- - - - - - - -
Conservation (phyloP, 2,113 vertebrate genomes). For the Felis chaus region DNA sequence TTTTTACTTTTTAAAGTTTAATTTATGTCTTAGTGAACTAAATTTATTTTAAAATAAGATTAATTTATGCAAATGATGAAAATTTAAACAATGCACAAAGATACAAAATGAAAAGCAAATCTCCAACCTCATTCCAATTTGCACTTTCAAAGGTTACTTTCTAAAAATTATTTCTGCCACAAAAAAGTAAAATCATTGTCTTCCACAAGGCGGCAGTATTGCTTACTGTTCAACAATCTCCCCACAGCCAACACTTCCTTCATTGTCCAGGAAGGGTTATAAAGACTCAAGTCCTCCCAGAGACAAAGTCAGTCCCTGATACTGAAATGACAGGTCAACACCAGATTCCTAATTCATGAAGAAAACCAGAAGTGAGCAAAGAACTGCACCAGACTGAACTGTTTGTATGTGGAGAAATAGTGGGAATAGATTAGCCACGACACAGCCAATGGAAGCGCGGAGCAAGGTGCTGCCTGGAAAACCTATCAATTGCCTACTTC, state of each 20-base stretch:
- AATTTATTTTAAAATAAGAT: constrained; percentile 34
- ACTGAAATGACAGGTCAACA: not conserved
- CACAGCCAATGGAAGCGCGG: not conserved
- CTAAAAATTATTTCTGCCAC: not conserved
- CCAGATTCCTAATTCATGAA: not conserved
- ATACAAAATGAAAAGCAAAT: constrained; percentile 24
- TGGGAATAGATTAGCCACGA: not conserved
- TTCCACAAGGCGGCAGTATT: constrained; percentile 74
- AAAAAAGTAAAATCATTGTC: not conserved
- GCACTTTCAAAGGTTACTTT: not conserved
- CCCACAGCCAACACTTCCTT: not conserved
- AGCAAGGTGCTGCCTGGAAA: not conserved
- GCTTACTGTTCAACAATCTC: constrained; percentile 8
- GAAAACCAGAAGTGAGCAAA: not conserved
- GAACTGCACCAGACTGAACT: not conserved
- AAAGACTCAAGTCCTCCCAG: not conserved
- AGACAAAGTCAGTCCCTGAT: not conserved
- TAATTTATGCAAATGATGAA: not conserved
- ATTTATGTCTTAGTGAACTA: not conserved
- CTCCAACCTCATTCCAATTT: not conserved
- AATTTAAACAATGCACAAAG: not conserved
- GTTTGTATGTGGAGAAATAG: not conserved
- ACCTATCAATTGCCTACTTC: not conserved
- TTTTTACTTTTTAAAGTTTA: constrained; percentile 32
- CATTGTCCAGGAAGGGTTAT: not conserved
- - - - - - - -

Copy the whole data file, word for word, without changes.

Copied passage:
Conservation (phyloP, 2,113 vertebrate genomes). For the Felis chaus region DNA sequence TTTTTACTTTTTAAAGTTTAATTTATGTCTTAGTGAACTAAATTTATTTTAAAATAAGATTAATTTATGCAAATGATGAAAATTTAAACAATGCACAAAGATACAAAATGAAAAGCAAATCTCCAACCTCATTCCAATTTGCACTTTCAAAGGTTACTTTCTAAAAATTATTTCTGCCACAAAAAAGTAAAATCATTGTCTTCCACAAGGCGGCAGTATTGCTTACTGTTCAACAATCTCCCCACAGCCAACACTTCCTTCATTGTCCAGGAAGGGTTATAAAGACTCAAGTCCTCCCAGAGACAAAGTCAGTCCCTGATACTGAAATGACAGGTCAACACCAGATTCCTAATTCATGAAGAAAACCAGAAGTGAGCAAAGAACTGCACCAGACTGAACTGTTTGTATGTGGAGAAATAGTGGGAATAGATTAGCCACGACACAGCCAATGGAAGCGCGGAGCAAGGTGCTGCCTGGAAAACCTATCAATTGCCTACTTC, state of each 20-base stretch:
- AATTTATTTTAAAATAAGAT: constrained; percentile 34
- ACTGAAATGACAGGTCAACA: not conserved
- CACAGCCAATGGAAGCGCGG: not conserved
- CTAAAAATTATTTCTGCCAC: not conserved
- CCAGATTCCTAATTCATGAA: not conserved
- ATACAAAATGAAAAGCAAAT: constrained; percentile 24
- TGGGAATAGATTAGCCACGA: not conserved
- TTCCACAAGGCGGCAGTATT: constrained; percentile 74
- AAAAAAGTAAAATCATTGTC: not conserved
- GCACTTTCAAAGGTTACTTT: not conserved
- CCCACAGCCAACACTTCCTT: not conserved
- AGCAAGGTGCTGCCTGGAAA: not conserved
- GCTTACTGTTCAACAATCTC: constrained; percentile 8
- GAAAACCAGAAGTGAGCAAA: not conserved
- GAACTGCACCAGACTGAACT: not conserved
- AAAGACTCAAGTCCTCCCAG: not conserved
- AGACAAAGTCAGTCCCTGAT: not conserved
- TAATTTATGCAAATGATGAA: not conserved
- ATTTATGTCTTAGTGAACTA: not conserved
- CTCCAACCTCATTCCAATTT: not conserved
- AATTTAAACAATGCACAAAG: not conserved
- GTTTGTATGTGGAGAAATAG: not conserved
- ACCTATCAATTGCCTACTTC: not conserved
- TTTTTACTTTTTAAAGTTTA: constrained; percentile 32
- CATTGTCCAGGAAGGGTTAT: not conserved